Don’t let your page or your content get stale! If your incentive for getting your customers to like your page gets old and ineffective, replace it. If you aren’t growing the rate at which your customers like, comment on, or share your content, revamp your strategy. As with any branding effort, the payouts are relatively longer term. Giving up before you can reap such benefits is a huge waste. Return-on-investment from SMM efforts can be difficult to measure and because of this managers often are quick to cut SMM if there is any contraction in the marketing budget or if they are evaluating marketing efforts by standard methodologies. If you are in charge of an SMM effort, be prepared to use “soft” measurements, nonstandard metrics and, perhaps, a few reasonable assumptions to make your case for continuation of SMM.
Social media marketing on Facebook is an integral part of any life science social media marketing campaign, and with the right strategy and execution, it can be a highly effective avenue for SMM as well.
This post is the first in a series of primers on various platforms available for life science social media marketing (SMM). Check back for primers on the use of facebook, youtube, and other means of life science social media marketing.
Twitter has undeniably become the social platform of choice for life science marketing. Based upon our in-house research performed on 400 small life science companies (in this case “small companies” is defined as those with 200 employees or less), 39.5% of small life science companies have twitter accounts, however only 31.0% have facebook accounts. Of the life science companies that use twitter, however, only a fraction make optimal use of it. Most commit multiple social media marketing faux-pas, and their marketing efforts are, in whole or in part, wasted as a result.
The first thing to remember about any life science social media marketing, and something that I reiterate over and over again, is that you are effectively on your customer’s “turf”, and you need to play by their rules. They are there for a reason, and that reason may be to network, socialize, follow topics of interest, etc., but you can be relatively certain that they are not there to read a stream of advertisements. If your twitter is effectively just a feed of new product announcements, press releases, sales and promotions, don’t waste your time. Either step up your game or shut your twitter account.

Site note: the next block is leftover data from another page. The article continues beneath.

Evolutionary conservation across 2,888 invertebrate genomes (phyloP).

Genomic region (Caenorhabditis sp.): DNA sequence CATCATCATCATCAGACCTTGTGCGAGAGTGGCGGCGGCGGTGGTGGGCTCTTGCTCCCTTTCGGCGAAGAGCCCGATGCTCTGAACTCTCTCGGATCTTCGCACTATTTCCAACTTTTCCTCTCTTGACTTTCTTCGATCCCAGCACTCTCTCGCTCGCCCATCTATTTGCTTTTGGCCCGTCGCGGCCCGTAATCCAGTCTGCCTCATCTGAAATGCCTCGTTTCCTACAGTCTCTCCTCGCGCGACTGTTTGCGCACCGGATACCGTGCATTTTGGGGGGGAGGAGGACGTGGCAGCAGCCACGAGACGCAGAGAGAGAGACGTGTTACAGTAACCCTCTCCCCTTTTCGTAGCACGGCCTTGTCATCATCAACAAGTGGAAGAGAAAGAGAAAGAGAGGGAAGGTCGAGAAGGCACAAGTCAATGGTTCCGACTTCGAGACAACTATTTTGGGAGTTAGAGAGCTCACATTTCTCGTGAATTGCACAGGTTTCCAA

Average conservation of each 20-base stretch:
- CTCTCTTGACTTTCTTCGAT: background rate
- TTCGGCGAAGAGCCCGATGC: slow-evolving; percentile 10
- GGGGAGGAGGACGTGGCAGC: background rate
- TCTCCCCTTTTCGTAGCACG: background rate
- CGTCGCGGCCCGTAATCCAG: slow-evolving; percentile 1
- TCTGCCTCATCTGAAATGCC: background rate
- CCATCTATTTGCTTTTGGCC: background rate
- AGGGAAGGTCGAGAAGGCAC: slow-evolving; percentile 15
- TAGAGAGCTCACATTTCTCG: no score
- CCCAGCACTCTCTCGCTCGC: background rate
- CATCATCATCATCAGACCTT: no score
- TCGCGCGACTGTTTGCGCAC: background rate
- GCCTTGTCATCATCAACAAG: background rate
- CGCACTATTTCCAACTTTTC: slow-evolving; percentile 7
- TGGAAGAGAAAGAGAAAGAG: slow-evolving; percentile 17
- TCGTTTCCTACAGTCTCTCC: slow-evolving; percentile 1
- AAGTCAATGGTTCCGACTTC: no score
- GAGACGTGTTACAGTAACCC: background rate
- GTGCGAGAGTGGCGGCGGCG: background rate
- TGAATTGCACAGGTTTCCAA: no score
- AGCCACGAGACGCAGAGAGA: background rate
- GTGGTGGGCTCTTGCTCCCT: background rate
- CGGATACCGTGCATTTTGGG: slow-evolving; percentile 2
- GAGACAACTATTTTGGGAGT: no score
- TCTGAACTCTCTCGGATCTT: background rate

Remember that social media marketing, especially SMM on twitter, is far more about branding as opposed to lead generation. If you’re expecting twitter to be something that’s going to provide a short-term ROI, you’re probably barking up the wrong tree. (there are methods to realize a more near-term ROI, but this should be a small piece of your social media strategy). Think long-term. Think of it as an outlet that will project an image or an expertise. It will be one of the “faces” of your business, and its value will be in helping to shape and control your brand image.
When it comes to social media marketing, it is often good not to think of your target audience as current / potential customers but rather as scientists (or whatever subset of scientists you are looking to target). This will help you get out of the more traditional marketing mindset. Now, what would those scientists be interested in? How can you deliver content that is interesting to them as well as relevant to your business? That line that achieves both interest to your audience and relevance to your business is your sweet spot – stick to that as closely as you can. The source of the content can be external or internal, in fact most sustainable social media strategies by necessity rely more heavily on external content as generating the majority of content internally will either be too much of a burden or leave you posting too infrequently.
This is not to say that some more traditional marketing can’t be worked in, it just has to be communicated in terms of how it would be interesting to your audience. New products can be discussed if they are sufficiently interesting and you can add value to a conversation. Promotions can be announced if they are compelling to your audience. Just try your best to avoid making too many pitches, if any.